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  #41  
Old 27.03.2012, 13:51
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Re: Swiss taxes are unfair to women.

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It's only because you got married, if you lived together you would pay the same tax. The rational is that it's quite possible to live on 1 income & a wife is expected in a Catholic country to look after her children.
Just because you live in a catholic canton doesn't mean that Switzerland is a catholic country. Only about have of the population is catholic and many cantons are not catholic.
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  #42  
Old 27.03.2012, 13:53
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Re: Swiss taxes are unfair to women.

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As the OP here-
As it stands, I am getting taxed more, solely based on my gender.
No. You are being taxed more based on your gender and your marital status.

I can think of a few changes that might help.

1. The person who pays tax of the top slice should be freely choosable. Seems ok, but I can't see the Swiss going for it, on the basis that it makes no difference to overall household bill.

2. Adjusting the tax rates of both to compensate. Overly complicated since it would vary according to both incomes, cost more to implement, and so result in tax rises for everyone, so that would be a bad idea.

But why rely on the system to fix this gross injustice? The simple solution is for your husband to give you a few hundred chf each year to offset the extra tax you've paid. That way you each have the same income after tax, and the problem is solved.
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  #43  
Old 27.03.2012, 14:20
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Re: Swiss taxes are unfair to women.

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My only point is that Swiss women may "work," but it is not a "career." So, while the Swiss brag that so many women are in the workforce, the question is whether these women are achieving their full potential in the workforce or just doing a bit for pocket money. And, in my experience, the Swiss culture (at least with the elder crowd) is that a career and motherhood don't mix.

So, I'd say that "Swiss women don't work" is untrue, but "Swiss women don't pursue careers" may very well be true (though more difficult to suss out with statistics). Many people equate "work" with "fulfilling work" or "career."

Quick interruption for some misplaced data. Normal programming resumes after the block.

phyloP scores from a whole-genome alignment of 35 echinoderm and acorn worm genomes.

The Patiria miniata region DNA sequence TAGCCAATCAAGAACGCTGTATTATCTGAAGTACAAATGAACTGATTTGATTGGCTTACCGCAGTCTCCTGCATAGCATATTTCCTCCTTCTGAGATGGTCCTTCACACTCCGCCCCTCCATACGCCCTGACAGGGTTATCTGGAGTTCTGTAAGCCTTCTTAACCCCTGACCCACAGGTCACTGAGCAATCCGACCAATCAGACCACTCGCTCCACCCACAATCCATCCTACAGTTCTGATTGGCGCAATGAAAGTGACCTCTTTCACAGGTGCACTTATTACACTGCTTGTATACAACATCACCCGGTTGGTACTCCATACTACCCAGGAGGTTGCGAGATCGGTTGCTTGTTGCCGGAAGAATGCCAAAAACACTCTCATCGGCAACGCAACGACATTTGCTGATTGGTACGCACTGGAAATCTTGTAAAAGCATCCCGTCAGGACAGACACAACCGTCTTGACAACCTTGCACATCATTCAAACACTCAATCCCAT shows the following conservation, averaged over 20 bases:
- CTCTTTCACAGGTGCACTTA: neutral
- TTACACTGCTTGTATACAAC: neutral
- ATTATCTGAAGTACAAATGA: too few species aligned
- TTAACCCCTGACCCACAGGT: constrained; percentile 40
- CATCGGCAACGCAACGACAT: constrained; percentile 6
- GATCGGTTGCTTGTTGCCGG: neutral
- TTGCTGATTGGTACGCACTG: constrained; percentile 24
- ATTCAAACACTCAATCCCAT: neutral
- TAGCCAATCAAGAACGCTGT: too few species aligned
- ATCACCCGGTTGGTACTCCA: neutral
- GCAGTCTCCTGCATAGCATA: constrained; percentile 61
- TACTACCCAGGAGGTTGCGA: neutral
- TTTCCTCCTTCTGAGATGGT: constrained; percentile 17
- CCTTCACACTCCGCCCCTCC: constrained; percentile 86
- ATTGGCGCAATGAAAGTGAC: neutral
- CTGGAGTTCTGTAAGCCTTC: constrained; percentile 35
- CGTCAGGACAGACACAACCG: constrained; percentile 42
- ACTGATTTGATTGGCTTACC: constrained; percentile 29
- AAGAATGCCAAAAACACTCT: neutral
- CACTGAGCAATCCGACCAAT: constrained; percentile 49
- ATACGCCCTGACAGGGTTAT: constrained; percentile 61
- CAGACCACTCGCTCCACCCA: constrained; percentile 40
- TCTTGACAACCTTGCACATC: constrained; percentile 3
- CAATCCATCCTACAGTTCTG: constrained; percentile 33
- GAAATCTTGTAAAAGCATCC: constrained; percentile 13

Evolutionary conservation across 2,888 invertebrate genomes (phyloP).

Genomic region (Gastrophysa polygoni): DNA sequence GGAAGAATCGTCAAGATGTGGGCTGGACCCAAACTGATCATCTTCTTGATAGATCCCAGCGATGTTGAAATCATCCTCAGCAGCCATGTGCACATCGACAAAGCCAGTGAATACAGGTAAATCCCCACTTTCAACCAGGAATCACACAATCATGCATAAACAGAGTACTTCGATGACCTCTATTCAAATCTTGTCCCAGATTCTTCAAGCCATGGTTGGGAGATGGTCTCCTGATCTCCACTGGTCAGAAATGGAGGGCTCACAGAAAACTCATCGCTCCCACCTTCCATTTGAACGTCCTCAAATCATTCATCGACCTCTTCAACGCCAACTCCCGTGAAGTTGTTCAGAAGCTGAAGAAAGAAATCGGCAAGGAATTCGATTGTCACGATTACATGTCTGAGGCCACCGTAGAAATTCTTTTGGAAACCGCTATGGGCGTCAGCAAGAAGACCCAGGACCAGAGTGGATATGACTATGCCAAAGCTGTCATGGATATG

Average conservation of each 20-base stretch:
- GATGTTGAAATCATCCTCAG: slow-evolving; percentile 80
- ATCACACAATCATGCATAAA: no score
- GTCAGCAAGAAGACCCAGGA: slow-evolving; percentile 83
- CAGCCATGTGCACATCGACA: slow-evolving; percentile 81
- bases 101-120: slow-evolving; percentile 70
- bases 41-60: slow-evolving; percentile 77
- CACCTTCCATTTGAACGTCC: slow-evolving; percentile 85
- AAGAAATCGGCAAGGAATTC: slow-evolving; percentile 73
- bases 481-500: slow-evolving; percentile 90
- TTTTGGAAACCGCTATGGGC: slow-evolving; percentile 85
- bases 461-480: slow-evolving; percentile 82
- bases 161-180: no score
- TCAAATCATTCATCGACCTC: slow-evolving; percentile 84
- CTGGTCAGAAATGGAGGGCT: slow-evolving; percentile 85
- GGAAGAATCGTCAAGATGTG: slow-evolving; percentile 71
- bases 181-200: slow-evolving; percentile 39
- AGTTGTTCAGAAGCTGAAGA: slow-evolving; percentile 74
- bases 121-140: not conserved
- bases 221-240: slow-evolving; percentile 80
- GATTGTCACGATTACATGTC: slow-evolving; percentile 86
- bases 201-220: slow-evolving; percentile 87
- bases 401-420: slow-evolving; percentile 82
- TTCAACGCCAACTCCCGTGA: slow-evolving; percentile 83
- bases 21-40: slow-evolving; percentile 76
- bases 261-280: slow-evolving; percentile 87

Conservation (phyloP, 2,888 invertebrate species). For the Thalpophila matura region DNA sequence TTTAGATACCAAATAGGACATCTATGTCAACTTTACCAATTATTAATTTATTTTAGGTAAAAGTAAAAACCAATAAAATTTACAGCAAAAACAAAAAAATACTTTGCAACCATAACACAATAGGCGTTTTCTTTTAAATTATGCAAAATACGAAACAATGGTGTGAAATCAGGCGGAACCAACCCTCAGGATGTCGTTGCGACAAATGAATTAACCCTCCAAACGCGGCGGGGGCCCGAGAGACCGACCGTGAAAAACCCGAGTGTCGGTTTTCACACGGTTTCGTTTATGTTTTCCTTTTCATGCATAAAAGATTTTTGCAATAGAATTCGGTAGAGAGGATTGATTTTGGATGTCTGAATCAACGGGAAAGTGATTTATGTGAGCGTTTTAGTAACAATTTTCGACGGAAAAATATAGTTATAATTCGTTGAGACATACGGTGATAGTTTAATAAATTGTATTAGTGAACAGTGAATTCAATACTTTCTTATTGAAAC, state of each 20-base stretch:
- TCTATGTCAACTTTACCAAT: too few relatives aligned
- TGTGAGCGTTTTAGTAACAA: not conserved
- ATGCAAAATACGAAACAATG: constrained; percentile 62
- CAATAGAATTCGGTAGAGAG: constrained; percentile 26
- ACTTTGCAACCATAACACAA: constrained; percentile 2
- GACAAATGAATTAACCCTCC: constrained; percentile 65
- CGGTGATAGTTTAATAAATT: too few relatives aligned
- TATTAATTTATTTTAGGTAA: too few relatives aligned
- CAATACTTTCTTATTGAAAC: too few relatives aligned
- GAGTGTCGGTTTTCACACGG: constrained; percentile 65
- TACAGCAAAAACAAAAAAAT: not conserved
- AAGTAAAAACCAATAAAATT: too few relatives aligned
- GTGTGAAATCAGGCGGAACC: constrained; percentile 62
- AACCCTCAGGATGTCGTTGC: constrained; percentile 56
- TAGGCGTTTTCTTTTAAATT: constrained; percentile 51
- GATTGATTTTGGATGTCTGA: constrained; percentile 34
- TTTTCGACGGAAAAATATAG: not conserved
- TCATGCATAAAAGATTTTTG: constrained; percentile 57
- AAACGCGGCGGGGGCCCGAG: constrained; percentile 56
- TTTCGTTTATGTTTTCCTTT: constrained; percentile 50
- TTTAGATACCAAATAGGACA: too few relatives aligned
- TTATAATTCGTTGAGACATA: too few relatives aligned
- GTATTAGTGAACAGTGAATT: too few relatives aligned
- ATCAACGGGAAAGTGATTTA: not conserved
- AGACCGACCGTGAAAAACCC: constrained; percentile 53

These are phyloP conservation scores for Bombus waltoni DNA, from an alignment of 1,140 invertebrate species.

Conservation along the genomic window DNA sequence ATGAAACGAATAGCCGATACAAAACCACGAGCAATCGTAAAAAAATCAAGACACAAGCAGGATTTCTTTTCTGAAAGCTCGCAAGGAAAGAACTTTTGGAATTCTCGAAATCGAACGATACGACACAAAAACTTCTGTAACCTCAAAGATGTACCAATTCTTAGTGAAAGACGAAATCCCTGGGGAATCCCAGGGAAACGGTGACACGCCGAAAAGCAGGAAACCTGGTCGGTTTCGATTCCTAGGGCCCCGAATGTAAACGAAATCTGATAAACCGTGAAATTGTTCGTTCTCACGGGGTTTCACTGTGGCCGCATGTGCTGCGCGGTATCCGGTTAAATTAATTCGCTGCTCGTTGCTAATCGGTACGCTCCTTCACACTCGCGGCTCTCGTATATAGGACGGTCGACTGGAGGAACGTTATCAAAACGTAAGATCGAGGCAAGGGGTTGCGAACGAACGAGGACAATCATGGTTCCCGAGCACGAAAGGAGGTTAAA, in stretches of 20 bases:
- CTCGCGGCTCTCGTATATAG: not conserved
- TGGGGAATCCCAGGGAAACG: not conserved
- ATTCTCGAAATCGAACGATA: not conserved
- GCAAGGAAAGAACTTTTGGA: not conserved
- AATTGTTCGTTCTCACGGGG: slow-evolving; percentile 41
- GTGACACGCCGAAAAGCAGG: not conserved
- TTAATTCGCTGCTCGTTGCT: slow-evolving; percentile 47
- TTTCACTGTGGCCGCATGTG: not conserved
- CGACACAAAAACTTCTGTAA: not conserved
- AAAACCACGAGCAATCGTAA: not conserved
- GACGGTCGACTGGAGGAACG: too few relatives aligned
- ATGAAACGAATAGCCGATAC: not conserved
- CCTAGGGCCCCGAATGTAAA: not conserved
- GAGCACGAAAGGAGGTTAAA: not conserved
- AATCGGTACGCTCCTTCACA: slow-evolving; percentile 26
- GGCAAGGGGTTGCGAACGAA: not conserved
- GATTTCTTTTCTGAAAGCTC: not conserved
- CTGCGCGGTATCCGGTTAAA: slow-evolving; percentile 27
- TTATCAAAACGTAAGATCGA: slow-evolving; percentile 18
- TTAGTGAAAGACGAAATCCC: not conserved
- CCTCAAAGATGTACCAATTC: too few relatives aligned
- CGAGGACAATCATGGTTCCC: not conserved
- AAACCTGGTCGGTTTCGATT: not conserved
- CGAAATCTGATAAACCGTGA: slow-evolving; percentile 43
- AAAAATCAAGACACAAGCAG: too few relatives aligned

What many people on here don't see or don't understand is that many Swiss women DO NOT WANT to work full time once they have kids. Yes they want to have a nice job which fulfills them but most women I know and especially most mothers don't want to work full time and a to pursue a career that involves endless days at work or work in the evening / at the weekend.

While you may see the Swiss system as old-fashioned, we grew up with that system and many would like to be there for the children when they get home from school like our mum was when we were little. So just because it's not what you're used to this does not mean that the Swiss system is "wrong". It's just different! It might not suit you but many Swiss are not that unhappy with the system. Yes some improvements might be nice (and believe me a lot has improved in that area since I was little) most women are happy to spend time with their kids. I know I don't want to work full-time once I have kids and as stated before many of my (female) friends agree with me.
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  #44  
Old 27.03.2012, 14:26
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Re: Swiss taxes are unfair to women.

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"Swiss women don't pursue careers"
Nor do I.

Tom
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  #45  
Old 27.03.2012, 14:40
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Re: Swiss taxes are unfair to women.

Men can also be taxed based solely on their gender. There's always two sides to every story. However, it seems that perhaps the male gender just accepts it. Many professionals would argue that it's because past society has defined the male's role as the family provider. They must accept the role and responsibilities to ensure their family had food and shelter and haven't always had the time luxury to fight gender inequalities for their favor.

I don't agree with how this is, but it is what it is.
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  #46  
Old 27.03.2012, 16:01
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Re: Swiss taxes are unfair to women.

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No. You are being taxed more based on your gender and your marital status.